Police violence against journalists escalating
One of the most infuriating cases regarding the grave list of violations we have come across in the Taksim Gezi park resistance and its aftermath is the violent police practice directly targeting journalists, regardless of whether they are local or international. The widespread use of excessive force against demonstrators is often directed toward journalists.
It is not possible to fit in this column a breakdown of all the victims of police violence, which has caused injuries to scores of our colleagues and which has systematically been going on since May 30 when the incidents first erupted. However, we can say that one of the “peaks” was experienced last Saturday during incidents in Taksim.
According to the breakdown of the Turkish Journalists Association (TGC), during the incidents in Taksim around Saturday, 13 journalists were injured, while two were detained. According to the TGC statement, one journalist was clubbed even though he showed his press card. This is clear evidence showing “intention.” Injuries with plastic bullets, temporary blindness due to tear gas, injuries due to gas capsules, verbal insults and manhandling are among the others.
For example, a daily Milliyet photographer was manhandled by police. A TOMA (police vehicle with water cannon) was driven toward him. Halk TV reporter Makbule Cengiz was assaulted by police, causing bruises on her arms. Journalist Tuğçe Tatari was thrown to the ground, assaulted and insulted.
The vulgar use of the power of the police against journalists has also caused reactions in the international arena. The Paris-based Reporters Without Borders has issued a statement of condemnation.
The notable side of the issue is that the situation of foreign journalists covering the incidents is not very different from that of Turkish journalists. The vast majority of representatives of leading newspapers and TV channels of the world assigned to Istanbul have been exposed to tear gas and water cannon during the incidents. One of the striking examples among them is from New York Times. Newly appointed Tim Arango’s skin was irritated after being exposed to water laced with chemicals in Taksim. The New York Times’ Istanbul correspondent Şebnem Arsu has been exposed to tear gas many times, including the capsules thrown inside the lobby of the Divan Hotel; she received treatment for two weeks because of corneal damage. New York Times photographer Ed Ou’s gas mask was removed by police exposing him to tear gas. Foreign journalists have frequently experienced police insults and ill-treatment. For example, CNN Istanbul correspondent Ivon Watson tweeted that police advanced toward him with swear words that cannot be repeated here. The traces of all of these acts further deepen the negative view that is forming about Turkey in the international press.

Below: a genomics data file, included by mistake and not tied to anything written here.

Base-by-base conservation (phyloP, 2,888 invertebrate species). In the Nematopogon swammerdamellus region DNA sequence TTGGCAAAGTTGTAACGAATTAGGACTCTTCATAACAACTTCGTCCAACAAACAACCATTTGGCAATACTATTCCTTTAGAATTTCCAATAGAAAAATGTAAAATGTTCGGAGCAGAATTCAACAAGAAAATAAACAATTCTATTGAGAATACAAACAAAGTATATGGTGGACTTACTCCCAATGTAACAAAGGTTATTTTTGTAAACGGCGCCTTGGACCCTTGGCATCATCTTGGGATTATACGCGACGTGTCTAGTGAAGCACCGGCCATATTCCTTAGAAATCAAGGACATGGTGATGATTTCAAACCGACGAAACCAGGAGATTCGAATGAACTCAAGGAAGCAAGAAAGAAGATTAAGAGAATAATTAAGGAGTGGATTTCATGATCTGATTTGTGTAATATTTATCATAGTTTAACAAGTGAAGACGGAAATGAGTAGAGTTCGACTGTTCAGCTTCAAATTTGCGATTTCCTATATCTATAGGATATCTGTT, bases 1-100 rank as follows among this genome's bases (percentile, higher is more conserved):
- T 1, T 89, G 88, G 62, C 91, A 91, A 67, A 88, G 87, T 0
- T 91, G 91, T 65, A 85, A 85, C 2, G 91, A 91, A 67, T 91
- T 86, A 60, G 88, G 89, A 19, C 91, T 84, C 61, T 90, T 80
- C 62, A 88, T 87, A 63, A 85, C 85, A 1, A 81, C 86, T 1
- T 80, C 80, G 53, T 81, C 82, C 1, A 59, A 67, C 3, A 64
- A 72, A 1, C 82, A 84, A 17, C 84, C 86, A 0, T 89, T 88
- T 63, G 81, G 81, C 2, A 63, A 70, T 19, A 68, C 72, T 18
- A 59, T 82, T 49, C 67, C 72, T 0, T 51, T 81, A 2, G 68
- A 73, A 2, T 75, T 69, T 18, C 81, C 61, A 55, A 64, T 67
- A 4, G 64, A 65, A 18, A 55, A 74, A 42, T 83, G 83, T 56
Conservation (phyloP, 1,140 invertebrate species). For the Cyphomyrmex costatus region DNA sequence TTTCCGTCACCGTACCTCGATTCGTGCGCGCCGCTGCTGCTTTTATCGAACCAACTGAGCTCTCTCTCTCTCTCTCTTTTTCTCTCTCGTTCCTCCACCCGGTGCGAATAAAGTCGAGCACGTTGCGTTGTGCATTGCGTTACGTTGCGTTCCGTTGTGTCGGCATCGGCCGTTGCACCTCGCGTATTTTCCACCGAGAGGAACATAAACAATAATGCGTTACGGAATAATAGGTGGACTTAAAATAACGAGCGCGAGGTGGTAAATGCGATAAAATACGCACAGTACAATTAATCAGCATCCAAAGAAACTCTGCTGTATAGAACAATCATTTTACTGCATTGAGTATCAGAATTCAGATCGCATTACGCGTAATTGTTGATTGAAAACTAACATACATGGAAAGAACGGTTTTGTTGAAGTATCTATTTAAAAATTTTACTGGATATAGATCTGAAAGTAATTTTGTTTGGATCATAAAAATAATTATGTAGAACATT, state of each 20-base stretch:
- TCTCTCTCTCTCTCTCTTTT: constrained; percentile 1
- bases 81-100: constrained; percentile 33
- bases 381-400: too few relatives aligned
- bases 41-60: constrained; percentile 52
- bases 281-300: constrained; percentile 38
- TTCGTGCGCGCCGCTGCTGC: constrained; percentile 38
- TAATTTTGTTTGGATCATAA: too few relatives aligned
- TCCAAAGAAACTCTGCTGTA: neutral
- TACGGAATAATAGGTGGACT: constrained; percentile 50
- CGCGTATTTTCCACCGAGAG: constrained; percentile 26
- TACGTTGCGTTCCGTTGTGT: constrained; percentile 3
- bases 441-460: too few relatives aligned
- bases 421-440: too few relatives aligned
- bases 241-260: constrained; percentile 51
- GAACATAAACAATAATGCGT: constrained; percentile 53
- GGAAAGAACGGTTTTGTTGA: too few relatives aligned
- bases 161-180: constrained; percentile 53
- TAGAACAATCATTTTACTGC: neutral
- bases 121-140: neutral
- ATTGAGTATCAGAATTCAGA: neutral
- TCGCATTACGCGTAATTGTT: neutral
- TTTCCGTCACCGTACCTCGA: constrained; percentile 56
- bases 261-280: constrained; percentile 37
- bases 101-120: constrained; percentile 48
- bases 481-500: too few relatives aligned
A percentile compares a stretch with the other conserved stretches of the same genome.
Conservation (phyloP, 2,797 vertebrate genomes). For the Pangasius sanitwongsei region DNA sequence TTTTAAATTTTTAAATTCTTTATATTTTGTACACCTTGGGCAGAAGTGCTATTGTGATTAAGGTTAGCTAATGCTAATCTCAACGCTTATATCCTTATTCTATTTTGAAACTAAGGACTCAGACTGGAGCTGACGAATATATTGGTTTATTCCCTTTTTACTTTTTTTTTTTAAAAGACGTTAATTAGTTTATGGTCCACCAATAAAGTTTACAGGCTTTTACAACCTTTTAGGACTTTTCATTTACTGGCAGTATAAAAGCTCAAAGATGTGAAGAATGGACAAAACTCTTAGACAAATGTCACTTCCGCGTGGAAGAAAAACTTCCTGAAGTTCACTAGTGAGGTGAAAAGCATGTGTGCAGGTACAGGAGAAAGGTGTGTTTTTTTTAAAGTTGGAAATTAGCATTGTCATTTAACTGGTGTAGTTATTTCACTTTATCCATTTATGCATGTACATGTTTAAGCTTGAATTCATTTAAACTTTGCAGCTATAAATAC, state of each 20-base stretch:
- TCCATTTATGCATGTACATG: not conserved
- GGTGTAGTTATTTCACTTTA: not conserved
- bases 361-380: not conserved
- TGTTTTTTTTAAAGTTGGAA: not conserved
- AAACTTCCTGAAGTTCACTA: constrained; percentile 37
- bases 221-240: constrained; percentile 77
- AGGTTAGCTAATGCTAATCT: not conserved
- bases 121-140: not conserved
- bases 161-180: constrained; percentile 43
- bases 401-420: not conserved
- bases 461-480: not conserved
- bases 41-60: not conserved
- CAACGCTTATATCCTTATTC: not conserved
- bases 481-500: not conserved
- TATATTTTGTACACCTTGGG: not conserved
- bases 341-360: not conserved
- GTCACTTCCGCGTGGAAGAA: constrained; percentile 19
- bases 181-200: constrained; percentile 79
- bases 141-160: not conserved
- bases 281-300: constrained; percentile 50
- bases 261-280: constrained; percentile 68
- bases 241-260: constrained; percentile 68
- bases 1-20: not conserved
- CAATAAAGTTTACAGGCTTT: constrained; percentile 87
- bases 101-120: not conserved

Doubtless, these practices of the police targeting journalists constitute a clear attack on freedom of the press. The visit of a joint delegation of the TGC and the Turkish Journalists Union (TGS) on June 27 to Istanbul Governor Hüseyin Avni Mutlu with messages that caution should be exerted about violence against journalists have proven not to have reached any ears among the police. This is clear, given the mercilessness witnessed on Saturday July 6.
Despite all initiatives and criticisms, the fact that police violence resulting in journalists becoming victims is continuing – forget about decreasing – increasingly shows that a serious warning has not been conveyed to the police in the field from higher levels.
When deterrence from the top does not come, this is probably interpreted by the police as a “green light,” resulting in advances on journalists.
We call on Interior Minister Muammer Güler to fulfill his duty in stopping these attacks against the press.
Sedat Ergin is a columnist for daily Hürriyet in which this piece was published on July 10. It was translated into English by the Daily News staff.